An Israeli delegation of religious leaders is going to present Syrian opposition members on Thursday with a list of sites in Syria holy to Judaism, to be safeguarded if Bashar Assad’s regime collapses.

While the erstwhile Turkish vision of brokering talks between Jerusalem and Damascus seems as distant as ever, an Israeli deputy minister and member of the Chief Rabbinical Council will be part of the Israeli interfaith delegation to Istanbul, which, besides meeting with a prominent local Muslim preacher, will also be holding talks on Thursday with the members of the Syrian opposition.

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Chief Rabbi of Holon Avraham Yosef, the son of Shas spiritual leader Rabbi Ovadia Yosef and a member of the rabbinate’s council, will be one of the more high-profile religious leaders in the group that took off from Israel on Wednesday – one week after the original delegation was postponed.

The delegation, under the auspices of Ayoub Kara, deputy minister for development of the Negev and Galilee, includes, among others, Rabbi Abraham Sherman of the High Rabbinic Court, Rabbi Yeshayahu Hollander, Bedouin Sheikh Atef al-Krenawi, and a Druse Sheikh and a Catholic priest.

A spokesman for Kara said on Wednesday that the opposition members expressed their consent to place guards at such sites, and prohibit the public to damage any religion’s venerated spaces.

Yosef is not known for being involved in interfaith dialogue, but an assistant to a Shas lawmaker suggested to Kara’s people that he join the group.

An official in the Chief Rabbinate stressed on Wednesday that the list of holy sites, and Yosef’s participation in the delegation, were not in the name of the rabbinate – nor did the Chief Rabbinical Council discuss the issue in full. The official, however, did not rule out the possibility that one of the council’s subcommittees dealt with the list of Jewish holy sites in Syria. The group will be meeting with Adnan Oktar, known also as Harun Yahya, a philosopher and theologian with a large following in the Muslim world.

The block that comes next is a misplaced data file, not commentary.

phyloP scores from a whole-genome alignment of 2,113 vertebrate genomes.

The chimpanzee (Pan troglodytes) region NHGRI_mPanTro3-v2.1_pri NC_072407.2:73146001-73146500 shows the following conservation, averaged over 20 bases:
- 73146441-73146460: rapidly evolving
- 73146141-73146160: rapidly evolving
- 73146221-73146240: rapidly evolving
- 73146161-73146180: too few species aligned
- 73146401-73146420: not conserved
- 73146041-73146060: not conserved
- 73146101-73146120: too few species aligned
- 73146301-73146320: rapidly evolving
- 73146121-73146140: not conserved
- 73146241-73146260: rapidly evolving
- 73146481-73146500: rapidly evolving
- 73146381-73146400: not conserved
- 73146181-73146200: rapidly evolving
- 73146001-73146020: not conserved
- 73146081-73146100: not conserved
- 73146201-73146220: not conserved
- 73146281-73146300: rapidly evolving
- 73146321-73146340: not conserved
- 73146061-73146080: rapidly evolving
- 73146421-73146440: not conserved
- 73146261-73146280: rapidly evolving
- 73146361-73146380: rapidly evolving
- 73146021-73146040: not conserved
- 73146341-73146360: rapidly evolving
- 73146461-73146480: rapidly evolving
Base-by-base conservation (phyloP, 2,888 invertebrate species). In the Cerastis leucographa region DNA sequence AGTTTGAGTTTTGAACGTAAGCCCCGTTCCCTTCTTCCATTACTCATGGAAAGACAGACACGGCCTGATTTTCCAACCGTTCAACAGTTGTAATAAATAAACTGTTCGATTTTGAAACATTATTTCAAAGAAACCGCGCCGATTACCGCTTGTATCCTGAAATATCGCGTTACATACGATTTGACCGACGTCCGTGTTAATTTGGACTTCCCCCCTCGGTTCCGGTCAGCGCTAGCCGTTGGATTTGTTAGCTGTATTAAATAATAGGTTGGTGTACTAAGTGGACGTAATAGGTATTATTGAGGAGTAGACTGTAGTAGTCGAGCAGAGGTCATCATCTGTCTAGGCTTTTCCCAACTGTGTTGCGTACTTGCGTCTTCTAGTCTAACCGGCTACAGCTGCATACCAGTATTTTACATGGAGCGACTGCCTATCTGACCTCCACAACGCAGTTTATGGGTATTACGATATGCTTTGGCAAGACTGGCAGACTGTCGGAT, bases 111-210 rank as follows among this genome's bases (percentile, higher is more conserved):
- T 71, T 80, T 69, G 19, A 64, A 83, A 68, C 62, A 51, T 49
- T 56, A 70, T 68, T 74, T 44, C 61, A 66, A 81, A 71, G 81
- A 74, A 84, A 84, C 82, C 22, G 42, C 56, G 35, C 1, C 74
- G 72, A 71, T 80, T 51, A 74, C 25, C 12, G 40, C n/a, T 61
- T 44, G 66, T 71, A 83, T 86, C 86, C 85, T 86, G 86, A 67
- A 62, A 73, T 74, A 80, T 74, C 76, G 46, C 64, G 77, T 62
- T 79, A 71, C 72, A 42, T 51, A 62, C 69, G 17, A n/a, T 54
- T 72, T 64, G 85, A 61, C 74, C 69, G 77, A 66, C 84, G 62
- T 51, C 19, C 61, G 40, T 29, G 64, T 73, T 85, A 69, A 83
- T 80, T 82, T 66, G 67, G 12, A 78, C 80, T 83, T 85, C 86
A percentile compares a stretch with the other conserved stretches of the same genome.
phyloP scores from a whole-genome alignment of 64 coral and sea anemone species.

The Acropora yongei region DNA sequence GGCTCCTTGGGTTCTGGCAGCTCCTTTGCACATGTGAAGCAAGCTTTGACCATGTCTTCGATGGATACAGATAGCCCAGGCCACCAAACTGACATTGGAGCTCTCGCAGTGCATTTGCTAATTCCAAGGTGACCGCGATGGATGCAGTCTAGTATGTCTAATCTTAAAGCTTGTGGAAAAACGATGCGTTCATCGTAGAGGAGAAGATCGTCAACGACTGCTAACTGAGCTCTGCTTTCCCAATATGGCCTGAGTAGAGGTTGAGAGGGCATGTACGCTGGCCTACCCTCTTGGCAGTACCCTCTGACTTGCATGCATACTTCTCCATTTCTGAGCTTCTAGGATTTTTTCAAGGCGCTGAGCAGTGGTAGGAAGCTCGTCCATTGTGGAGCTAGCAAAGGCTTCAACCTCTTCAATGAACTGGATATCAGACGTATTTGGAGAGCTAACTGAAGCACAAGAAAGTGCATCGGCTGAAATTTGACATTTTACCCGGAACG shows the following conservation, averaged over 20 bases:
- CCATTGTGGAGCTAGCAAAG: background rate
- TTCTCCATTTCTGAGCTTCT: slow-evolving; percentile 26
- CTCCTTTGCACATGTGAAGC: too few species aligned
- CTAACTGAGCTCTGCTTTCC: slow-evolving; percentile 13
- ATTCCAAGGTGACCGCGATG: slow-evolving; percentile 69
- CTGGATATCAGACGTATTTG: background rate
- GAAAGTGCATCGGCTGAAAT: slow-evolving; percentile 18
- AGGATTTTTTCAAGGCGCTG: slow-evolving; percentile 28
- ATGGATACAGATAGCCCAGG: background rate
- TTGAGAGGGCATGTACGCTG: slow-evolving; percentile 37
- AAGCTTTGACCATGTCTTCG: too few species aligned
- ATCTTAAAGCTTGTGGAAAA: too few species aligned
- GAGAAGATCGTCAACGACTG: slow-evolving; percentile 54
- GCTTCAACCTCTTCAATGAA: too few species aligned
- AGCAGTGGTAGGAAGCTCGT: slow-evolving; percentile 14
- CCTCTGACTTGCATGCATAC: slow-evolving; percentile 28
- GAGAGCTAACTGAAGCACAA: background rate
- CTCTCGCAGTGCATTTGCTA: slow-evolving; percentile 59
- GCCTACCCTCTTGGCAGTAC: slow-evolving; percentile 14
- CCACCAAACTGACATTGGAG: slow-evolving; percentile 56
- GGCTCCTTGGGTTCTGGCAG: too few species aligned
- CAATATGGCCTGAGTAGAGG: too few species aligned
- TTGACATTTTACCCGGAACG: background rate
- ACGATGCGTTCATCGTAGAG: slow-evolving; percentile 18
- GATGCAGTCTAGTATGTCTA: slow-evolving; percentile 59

Broadly speaking, the sides will be seeking ways to enhance understanding between the faiths, but a delegate promised a more detailed agenda on the planned Thursday press conference.

Kara’s spokesman, Mendi Safadi, said this was the first time a senior Israeli politician was officially invited to Turkey since relations between Jerusalem and Ankara went awry.

The invitation, issued by an institute for Islamic research, was coordinated with the Turkish Foreign Ministry and the Israeli Embassy.

Safadi stressed that Kara’s good relations with the Syrian politicians is what enabled the event’s occurrence.

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